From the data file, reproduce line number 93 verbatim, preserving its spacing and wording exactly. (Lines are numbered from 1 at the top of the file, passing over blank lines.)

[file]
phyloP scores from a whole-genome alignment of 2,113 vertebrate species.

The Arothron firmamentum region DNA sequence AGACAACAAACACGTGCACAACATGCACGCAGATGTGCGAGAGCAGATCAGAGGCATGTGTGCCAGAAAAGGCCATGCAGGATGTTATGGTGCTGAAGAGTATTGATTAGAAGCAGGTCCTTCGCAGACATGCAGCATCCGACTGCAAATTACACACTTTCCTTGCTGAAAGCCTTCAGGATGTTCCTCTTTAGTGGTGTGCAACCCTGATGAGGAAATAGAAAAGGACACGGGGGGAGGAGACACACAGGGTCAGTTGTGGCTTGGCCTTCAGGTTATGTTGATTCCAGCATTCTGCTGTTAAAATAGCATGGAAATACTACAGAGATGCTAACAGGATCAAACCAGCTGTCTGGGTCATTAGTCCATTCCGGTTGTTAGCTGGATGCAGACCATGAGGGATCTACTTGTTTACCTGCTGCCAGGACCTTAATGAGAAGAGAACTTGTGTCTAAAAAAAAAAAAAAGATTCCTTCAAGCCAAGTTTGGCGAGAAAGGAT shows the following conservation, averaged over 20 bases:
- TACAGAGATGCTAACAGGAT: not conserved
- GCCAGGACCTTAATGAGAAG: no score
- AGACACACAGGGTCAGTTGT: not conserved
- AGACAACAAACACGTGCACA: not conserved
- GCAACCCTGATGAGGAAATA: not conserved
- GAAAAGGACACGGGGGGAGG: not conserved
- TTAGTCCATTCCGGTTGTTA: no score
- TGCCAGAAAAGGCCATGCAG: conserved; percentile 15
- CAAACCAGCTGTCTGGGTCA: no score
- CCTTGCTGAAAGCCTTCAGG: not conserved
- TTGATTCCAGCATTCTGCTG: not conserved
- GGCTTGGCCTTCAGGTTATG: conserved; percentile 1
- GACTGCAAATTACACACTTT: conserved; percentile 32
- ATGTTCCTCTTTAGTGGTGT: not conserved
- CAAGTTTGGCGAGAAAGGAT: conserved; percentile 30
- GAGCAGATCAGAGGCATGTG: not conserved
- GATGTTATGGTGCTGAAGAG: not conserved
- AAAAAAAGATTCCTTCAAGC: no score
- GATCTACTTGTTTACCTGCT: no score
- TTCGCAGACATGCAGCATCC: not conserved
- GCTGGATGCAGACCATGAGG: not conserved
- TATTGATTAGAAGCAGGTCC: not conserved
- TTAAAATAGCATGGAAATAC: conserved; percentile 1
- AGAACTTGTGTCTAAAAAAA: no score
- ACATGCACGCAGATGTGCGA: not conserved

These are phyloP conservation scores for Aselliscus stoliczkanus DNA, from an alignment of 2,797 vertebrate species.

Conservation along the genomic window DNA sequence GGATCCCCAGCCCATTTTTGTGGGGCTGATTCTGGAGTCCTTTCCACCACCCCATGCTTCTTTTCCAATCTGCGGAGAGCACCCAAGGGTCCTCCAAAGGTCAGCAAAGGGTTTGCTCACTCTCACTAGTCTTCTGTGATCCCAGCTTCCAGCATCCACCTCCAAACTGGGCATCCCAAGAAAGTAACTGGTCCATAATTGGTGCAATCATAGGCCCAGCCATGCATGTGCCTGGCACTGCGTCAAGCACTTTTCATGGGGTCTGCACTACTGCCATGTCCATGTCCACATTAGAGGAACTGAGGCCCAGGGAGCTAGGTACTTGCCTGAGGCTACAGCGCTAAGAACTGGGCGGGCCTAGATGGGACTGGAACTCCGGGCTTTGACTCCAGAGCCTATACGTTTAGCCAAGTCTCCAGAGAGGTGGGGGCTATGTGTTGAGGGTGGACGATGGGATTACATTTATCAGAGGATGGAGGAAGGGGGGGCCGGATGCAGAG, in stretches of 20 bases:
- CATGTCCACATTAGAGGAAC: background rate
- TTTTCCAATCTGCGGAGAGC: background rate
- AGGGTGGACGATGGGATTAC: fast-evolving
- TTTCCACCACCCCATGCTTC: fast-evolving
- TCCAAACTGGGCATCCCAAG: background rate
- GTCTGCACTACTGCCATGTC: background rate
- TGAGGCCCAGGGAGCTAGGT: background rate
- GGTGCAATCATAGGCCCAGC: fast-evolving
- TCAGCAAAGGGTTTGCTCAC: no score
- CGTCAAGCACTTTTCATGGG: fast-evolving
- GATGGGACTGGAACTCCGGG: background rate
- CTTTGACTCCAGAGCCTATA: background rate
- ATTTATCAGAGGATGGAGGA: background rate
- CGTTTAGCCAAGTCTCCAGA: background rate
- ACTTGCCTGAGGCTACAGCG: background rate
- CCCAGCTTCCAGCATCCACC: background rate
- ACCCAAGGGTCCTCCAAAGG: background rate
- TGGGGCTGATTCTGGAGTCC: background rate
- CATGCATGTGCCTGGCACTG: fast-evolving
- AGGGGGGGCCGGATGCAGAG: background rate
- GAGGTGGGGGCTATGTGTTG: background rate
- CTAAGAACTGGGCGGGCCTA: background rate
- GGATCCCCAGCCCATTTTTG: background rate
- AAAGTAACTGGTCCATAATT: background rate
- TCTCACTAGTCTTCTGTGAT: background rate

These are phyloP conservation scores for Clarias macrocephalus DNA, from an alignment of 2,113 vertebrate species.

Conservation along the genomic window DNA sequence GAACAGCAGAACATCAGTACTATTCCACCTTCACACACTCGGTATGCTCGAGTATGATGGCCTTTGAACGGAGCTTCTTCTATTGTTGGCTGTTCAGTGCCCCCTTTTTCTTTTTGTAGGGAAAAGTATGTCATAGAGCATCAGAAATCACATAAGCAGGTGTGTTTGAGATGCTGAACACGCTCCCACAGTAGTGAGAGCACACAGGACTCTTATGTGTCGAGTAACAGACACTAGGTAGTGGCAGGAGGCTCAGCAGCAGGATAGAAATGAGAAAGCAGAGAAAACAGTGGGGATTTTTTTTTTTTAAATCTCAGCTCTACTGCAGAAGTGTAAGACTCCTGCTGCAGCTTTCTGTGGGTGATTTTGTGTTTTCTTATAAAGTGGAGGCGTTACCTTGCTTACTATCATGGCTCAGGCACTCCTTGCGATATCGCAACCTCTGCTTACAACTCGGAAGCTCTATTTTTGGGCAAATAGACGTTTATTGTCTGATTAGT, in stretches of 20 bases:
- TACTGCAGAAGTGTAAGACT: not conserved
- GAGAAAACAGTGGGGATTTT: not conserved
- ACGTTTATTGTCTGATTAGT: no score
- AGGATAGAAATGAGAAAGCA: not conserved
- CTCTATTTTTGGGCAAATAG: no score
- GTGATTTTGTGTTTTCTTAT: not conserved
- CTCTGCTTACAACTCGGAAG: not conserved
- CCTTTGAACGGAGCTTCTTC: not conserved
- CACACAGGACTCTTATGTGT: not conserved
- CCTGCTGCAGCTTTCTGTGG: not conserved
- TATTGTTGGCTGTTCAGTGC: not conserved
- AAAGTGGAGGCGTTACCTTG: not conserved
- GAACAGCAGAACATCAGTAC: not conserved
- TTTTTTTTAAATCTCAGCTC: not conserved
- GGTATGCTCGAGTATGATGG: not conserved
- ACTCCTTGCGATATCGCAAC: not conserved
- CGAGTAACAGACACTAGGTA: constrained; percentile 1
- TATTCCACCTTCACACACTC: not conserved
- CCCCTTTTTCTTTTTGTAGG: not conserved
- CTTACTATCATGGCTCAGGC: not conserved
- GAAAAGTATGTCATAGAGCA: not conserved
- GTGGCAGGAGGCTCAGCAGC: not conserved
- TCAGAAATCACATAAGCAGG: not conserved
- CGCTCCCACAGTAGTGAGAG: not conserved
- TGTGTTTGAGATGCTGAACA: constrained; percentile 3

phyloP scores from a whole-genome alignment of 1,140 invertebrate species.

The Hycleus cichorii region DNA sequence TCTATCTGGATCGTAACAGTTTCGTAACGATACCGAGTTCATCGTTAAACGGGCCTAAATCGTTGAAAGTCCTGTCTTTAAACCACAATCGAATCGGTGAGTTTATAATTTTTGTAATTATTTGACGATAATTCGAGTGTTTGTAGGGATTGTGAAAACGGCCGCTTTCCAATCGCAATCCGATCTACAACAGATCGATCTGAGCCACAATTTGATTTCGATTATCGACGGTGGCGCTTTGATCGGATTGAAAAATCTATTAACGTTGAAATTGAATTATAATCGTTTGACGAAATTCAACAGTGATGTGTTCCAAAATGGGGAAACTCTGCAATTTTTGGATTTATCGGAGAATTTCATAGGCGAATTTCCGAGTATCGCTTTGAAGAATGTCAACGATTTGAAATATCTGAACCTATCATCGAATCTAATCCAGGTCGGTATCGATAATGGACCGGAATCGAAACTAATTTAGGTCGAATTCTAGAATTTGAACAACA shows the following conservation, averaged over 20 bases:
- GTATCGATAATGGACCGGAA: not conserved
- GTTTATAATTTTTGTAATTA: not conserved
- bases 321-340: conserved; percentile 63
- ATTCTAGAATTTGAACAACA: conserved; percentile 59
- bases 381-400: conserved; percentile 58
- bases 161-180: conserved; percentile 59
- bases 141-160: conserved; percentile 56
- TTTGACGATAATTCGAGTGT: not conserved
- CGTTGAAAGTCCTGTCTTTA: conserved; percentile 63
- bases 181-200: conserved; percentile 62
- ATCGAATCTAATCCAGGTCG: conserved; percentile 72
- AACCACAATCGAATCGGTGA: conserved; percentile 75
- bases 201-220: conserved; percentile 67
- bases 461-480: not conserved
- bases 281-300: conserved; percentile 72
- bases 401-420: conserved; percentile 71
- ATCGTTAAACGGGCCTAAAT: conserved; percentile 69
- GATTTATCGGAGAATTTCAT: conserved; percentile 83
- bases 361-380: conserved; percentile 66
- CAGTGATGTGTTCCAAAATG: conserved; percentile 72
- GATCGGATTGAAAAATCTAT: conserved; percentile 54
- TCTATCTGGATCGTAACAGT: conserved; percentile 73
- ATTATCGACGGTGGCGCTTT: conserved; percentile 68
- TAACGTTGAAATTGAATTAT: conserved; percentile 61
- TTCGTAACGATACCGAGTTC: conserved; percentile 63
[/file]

- bases 181-200: conserved; percentile 62